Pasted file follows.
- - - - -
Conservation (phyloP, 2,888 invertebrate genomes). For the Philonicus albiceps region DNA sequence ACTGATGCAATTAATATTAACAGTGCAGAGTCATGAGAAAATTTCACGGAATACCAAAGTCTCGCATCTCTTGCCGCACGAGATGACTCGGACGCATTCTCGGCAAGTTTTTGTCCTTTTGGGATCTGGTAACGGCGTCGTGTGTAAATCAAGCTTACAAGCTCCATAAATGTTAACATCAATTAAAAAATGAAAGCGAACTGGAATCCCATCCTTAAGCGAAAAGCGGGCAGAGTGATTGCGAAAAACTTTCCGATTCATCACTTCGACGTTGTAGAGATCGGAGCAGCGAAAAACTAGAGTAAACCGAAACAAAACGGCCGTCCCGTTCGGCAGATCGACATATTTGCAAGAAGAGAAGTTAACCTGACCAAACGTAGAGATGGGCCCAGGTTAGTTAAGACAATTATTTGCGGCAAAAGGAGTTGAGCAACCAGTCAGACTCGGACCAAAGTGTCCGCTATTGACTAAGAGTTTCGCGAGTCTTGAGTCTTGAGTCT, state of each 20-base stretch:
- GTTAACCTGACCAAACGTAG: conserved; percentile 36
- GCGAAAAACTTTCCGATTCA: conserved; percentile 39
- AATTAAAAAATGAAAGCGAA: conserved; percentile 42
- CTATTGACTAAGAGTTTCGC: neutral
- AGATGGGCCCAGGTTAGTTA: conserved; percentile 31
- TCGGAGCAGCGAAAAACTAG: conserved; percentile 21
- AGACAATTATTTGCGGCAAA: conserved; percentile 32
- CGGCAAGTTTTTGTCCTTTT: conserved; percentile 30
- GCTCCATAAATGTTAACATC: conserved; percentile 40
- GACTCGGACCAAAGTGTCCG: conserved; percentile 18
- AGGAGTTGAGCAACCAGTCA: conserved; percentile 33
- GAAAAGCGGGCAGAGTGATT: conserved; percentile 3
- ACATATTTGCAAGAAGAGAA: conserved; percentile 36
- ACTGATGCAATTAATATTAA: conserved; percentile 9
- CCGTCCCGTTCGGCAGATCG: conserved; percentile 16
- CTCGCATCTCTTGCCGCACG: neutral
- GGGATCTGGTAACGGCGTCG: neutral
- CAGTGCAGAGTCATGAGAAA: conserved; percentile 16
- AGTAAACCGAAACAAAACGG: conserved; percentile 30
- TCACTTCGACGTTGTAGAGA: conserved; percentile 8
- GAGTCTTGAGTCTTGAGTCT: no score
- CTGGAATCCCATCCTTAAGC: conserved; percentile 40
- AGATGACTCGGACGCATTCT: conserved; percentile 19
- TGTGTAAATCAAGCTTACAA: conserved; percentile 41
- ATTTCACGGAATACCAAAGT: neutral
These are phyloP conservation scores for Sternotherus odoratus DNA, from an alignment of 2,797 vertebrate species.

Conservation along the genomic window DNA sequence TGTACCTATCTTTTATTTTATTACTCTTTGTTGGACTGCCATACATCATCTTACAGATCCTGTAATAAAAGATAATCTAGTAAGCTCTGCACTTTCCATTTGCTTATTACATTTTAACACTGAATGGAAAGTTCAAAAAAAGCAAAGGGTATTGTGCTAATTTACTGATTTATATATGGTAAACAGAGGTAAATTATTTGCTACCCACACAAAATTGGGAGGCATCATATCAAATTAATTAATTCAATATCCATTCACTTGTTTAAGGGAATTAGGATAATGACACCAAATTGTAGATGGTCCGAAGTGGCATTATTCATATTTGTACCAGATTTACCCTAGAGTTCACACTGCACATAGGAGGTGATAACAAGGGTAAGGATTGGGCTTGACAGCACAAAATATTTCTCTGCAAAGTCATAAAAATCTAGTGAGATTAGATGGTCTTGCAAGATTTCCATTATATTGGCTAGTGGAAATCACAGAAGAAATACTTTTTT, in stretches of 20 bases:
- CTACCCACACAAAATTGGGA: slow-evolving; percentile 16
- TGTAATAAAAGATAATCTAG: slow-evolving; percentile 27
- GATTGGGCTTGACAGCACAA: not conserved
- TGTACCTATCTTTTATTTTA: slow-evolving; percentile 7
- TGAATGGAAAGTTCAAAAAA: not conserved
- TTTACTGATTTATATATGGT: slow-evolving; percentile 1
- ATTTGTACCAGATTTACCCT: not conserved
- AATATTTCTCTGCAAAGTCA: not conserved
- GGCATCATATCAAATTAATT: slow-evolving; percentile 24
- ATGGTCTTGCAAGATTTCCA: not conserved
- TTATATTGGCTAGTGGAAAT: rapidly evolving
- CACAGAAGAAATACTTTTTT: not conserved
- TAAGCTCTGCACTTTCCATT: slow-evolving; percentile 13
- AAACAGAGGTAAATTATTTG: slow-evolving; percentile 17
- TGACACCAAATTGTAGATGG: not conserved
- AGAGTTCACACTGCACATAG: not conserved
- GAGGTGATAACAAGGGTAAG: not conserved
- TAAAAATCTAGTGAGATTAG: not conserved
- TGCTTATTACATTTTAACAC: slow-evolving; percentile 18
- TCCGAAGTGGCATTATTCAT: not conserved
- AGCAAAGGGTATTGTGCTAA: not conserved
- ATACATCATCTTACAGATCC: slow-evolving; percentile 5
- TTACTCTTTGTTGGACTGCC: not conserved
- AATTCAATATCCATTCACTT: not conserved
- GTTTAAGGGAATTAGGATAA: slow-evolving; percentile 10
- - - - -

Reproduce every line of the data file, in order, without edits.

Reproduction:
Conservation (phyloP, 2,888 invertebrate genomes). For the Philonicus albiceps region DNA sequence ACTGATGCAATTAATATTAACAGTGCAGAGTCATGAGAAAATTTCACGGAATACCAAAGTCTCGCATCTCTTGCCGCACGAGATGACTCGGACGCATTCTCGGCAAGTTTTTGTCCTTTTGGGATCTGGTAACGGCGTCGTGTGTAAATCAAGCTTACAAGCTCCATAAATGTTAACATCAATTAAAAAATGAAAGCGAACTGGAATCCCATCCTTAAGCGAAAAGCGGGCAGAGTGATTGCGAAAAACTTTCCGATTCATCACTTCGACGTTGTAGAGATCGGAGCAGCGAAAAACTAGAGTAAACCGAAACAAAACGGCCGTCCCGTTCGGCAGATCGACATATTTGCAAGAAGAGAAGTTAACCTGACCAAACGTAGAGATGGGCCCAGGTTAGTTAAGACAATTATTTGCGGCAAAAGGAGTTGAGCAACCAGTCAGACTCGGACCAAAGTGTCCGCTATTGACTAAGAGTTTCGCGAGTCTTGAGTCTTGAGTCT, state of each 20-base stretch:
- GTTAACCTGACCAAACGTAG: conserved; percentile 36
- GCGAAAAACTTTCCGATTCA: conserved; percentile 39
- AATTAAAAAATGAAAGCGAA: conserved; percentile 42
- CTATTGACTAAGAGTTTCGC: neutral
- AGATGGGCCCAGGTTAGTTA: conserved; percentile 31
- TCGGAGCAGCGAAAAACTAG: conserved; percentile 21
- AGACAATTATTTGCGGCAAA: conserved; percentile 32
- CGGCAAGTTTTTGTCCTTTT: conserved; percentile 30
- GCTCCATAAATGTTAACATC: conserved; percentile 40
- GACTCGGACCAAAGTGTCCG: conserved; percentile 18
- AGGAGTTGAGCAACCAGTCA: conserved; percentile 33
- GAAAAGCGGGCAGAGTGATT: conserved; percentile 3
- ACATATTTGCAAGAAGAGAA: conserved; percentile 36
- ACTGATGCAATTAATATTAA: conserved; percentile 9
- CCGTCCCGTTCGGCAGATCG: conserved; percentile 16
- CTCGCATCTCTTGCCGCACG: neutral
- GGGATCTGGTAACGGCGTCG: neutral
- CAGTGCAGAGTCATGAGAAA: conserved; percentile 16
- AGTAAACCGAAACAAAACGG: conserved; percentile 30
- TCACTTCGACGTTGTAGAGA: conserved; percentile 8
- GAGTCTTGAGTCTTGAGTCT: no score
- CTGGAATCCCATCCTTAAGC: conserved; percentile 40
- AGATGACTCGGACGCATTCT: conserved; percentile 19
- TGTGTAAATCAAGCTTACAA: conserved; percentile 41
- ATTTCACGGAATACCAAAGT: neutral
These are phyloP conservation scores for Sternotherus odoratus DNA, from an alignment of 2,797 vertebrate species.

Conservation along the genomic window DNA sequence TGTACCTATCTTTTATTTTATTACTCTTTGTTGGACTGCCATACATCATCTTACAGATCCTGTAATAAAAGATAATCTAGTAAGCTCTGCACTTTCCATTTGCTTATTACATTTTAACACTGAATGGAAAGTTCAAAAAAAGCAAAGGGTATTGTGCTAATTTACTGATTTATATATGGTAAACAGAGGTAAATTATTTGCTACCCACACAAAATTGGGAGGCATCATATCAAATTAATTAATTCAATATCCATTCACTTGTTTAAGGGAATTAGGATAATGACACCAAATTGTAGATGGTCCGAAGTGGCATTATTCATATTTGTACCAGATTTACCCTAGAGTTCACACTGCACATAGGAGGTGATAACAAGGGTAAGGATTGGGCTTGACAGCACAAAATATTTCTCTGCAAAGTCATAAAAATCTAGTGAGATTAGATGGTCTTGCAAGATTTCCATTATATTGGCTAGTGGAAATCACAGAAGAAATACTTTTTT, in stretches of 20 bases:
- CTACCCACACAAAATTGGGA: slow-evolving; percentile 16
- TGTAATAAAAGATAATCTAG: slow-evolving; percentile 27
- GATTGGGCTTGACAGCACAA: not conserved
- TGTACCTATCTTTTATTTTA: slow-evolving; percentile 7
- TGAATGGAAAGTTCAAAAAA: not conserved
- TTTACTGATTTATATATGGT: slow-evolving; percentile 1
- ATTTGTACCAGATTTACCCT: not conserved
- AATATTTCTCTGCAAAGTCA: not conserved
- GGCATCATATCAAATTAATT: slow-evolving; percentile 24
- ATGGTCTTGCAAGATTTCCA: not conserved
- TTATATTGGCTAGTGGAAAT: rapidly evolving
- CACAGAAGAAATACTTTTTT: not conserved
- TAAGCTCTGCACTTTCCATT: slow-evolving; percentile 13
- AAACAGAGGTAAATTATTTG: slow-evolving; percentile 17
- TGACACCAAATTGTAGATGG: not conserved
- AGAGTTCACACTGCACATAG: not conserved
- GAGGTGATAACAAGGGTAAG: not conserved
- TAAAAATCTAGTGAGATTAG: not conserved
- TGCTTATTACATTTTAACAC: slow-evolving; percentile 18
- TCCGAAGTGGCATTATTCAT: not conserved
- AGCAAAGGGTATTGTGCTAA: not conserved
- ATACATCATCTTACAGATCC: slow-evolving; percentile 5
- TTACTCTTTGTTGGACTGCC: not conserved
- AATTCAATATCCATTCACTT: not conserved
- GTTTAAGGGAATTAGGATAA: slow-evolving; percentile 10